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Australia's Vicious Vipers!
"Can you pick Australia's Top Ten most venomous snakes, as ranked by Queensland Museum staff, from the following clues and the multiple choice answers?"
15 Points Per Correct Answer - No time limit
At a ranking of 10, this snake grows to a length of 1m and is a dull green-grey colour. Found in north eastern Queensland, Fraser Island and south eastern Queensland through to New South Wales, its venom is
Speckled Brown Snake
At a ranking of 9, this snake is found only in the east, from southern Cape York Peninsula through Queensland and down into Victoria. With a broad head and a heavy, black or very dark brown body, it averages 1m in length. This snake is very placid but its venom is highly toxic!
At a ranking of 8, this quite common 'colourful' snake is found in the south and east of Australia. It has a narrow head and a heavy, blue-black body up to 2m in length. It is a reluctant attacker but if bitten, a small child could be fatally poisoned.
Sydney Broad-headed Snake
Red-bellied Black Snake
At a ranking of 7, this 'striking' snake has a ferocious temper but rarely comes in contact with humans. Inhabiting most of Western Australia, the Northern Territory, South Australia, western Queensland and New South Wales, juveniles are almost as toxic as adults in this species! With a narrow head and slender body the average length of this snake is 1.4m.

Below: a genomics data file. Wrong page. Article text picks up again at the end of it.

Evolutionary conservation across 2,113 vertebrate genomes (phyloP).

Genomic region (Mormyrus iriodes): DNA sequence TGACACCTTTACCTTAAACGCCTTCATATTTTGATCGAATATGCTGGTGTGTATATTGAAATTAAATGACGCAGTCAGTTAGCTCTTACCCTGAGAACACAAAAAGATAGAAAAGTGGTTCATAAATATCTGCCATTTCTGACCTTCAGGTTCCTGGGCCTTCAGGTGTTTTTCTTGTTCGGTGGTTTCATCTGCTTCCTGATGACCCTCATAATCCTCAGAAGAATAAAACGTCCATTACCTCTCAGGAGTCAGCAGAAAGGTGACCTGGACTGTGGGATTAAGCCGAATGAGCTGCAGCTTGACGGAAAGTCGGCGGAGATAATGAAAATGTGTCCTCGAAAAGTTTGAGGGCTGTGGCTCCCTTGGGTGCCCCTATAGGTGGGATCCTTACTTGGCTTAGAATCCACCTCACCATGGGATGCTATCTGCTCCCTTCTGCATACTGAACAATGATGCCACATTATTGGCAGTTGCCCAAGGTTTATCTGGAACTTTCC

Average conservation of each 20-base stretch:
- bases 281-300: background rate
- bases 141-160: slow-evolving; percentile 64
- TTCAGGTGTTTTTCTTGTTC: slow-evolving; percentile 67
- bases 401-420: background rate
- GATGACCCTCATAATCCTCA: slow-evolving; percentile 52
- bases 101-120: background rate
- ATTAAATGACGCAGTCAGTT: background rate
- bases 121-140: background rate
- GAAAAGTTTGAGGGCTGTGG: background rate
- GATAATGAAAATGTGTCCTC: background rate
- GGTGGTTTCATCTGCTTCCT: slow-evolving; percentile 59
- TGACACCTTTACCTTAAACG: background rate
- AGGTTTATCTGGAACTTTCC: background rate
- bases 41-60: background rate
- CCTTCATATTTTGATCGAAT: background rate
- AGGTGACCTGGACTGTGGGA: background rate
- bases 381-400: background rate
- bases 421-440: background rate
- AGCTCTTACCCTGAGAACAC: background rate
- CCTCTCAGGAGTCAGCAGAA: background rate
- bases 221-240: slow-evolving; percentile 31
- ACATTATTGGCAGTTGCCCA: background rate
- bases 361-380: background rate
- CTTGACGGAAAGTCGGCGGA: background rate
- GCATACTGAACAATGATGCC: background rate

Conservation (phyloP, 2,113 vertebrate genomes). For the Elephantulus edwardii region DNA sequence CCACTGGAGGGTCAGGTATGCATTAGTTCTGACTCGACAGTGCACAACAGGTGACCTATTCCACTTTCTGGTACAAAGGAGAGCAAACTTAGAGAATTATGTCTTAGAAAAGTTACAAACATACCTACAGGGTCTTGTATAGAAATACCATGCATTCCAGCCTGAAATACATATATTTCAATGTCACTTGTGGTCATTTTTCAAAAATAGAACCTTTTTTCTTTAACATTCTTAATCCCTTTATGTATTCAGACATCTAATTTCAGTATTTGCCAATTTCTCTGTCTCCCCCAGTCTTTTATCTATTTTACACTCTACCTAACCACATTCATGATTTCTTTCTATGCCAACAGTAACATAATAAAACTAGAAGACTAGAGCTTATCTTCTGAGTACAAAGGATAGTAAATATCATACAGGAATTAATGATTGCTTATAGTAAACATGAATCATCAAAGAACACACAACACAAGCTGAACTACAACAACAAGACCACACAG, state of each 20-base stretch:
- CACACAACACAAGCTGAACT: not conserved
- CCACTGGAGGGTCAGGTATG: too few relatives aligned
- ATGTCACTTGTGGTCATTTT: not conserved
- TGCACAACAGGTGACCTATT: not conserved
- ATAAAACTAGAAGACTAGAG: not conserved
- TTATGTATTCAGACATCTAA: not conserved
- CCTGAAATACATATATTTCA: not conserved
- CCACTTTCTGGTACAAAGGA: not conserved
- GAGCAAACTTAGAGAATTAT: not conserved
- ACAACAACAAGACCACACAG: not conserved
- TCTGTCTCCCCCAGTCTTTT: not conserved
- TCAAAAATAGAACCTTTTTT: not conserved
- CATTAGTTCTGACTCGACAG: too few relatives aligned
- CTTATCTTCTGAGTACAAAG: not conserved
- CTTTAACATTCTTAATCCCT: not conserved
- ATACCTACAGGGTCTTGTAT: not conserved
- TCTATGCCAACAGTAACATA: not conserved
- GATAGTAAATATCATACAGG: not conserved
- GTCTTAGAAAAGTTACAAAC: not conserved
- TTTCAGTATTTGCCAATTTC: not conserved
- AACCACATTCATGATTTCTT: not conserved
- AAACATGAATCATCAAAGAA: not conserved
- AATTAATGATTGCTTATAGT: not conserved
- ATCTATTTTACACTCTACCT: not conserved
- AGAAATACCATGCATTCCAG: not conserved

Yellow-faced Whip Snake
Blue-bellied Black Snake
At a ranking of 6, this rather small snake, at a length of only 75cm, has a placid nature, which makes it all the more dangerous! It does not slither away from the approach of a human and when stood upon strikes with lightening speed and efficiency! It has a wide head with a flat, blunt snout and a fat body that tapers to a very thin tail.
Stephens Banded Snake
At a ranking of 5, this snake grows up to 3m in length. A heavy built snake with a broad head it varies in colour through brown to olive-green, with a creamy belly. Found in eucalypt forests and treeless plains in the drier areas of almost all of Australia, except the south coast and Tasmania, it is active by day and by night!
Speckled Brown Snake
Black Whip Snake
At a ranking of 4, this snake inhabits over half of the Australian continent, mostly the eastern states and some inland areas of the Northern Territory and South Australia. With a narrow head and slender, grey, brown, orange or nearly black body this snake averages 1.4m in length. Known as the 'false cobra' because of its attacking stance this snake has relatively small fangs and a low output of venom.
Eastern Brown Snake
At a rating of 3, this somewhat broad-headed snake is up to 1.5m long with an olive (green/brown) colouring. Found in Tasmania, south eastern Queensland, New South Wales, Victoria, south-west Western Australia and south western South Australia, it is quite common. Active by day, this 'vicious viper' is nocturnal in warmer weather.
Ingrams Brown Snake
At a rating of 2, this snake inhabits the coastal fringes of Queensland (and into northern New South Wales), north western Western Australia and the northern coast of the Northern Territory. It has an angular brow above a reddish eye and a body measuring up to 2.9m! This snake has been responsible for many human deaths!
Golden Crowned Snake
Black-bellied Swamp Snake
At a rating of 1, this snake is not that common in Australia, inhabiting only far western Queensland and a few 'corners' of South Australia. It measures up to 2m in length and has a glossy black head. Active by day and eating mostly native rats and mice, this snake is potentially very dangerous, and has been responsible for many severe envenomations!
Black Crowned Snake
Western Brown Snake
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Compiled Jun 28 12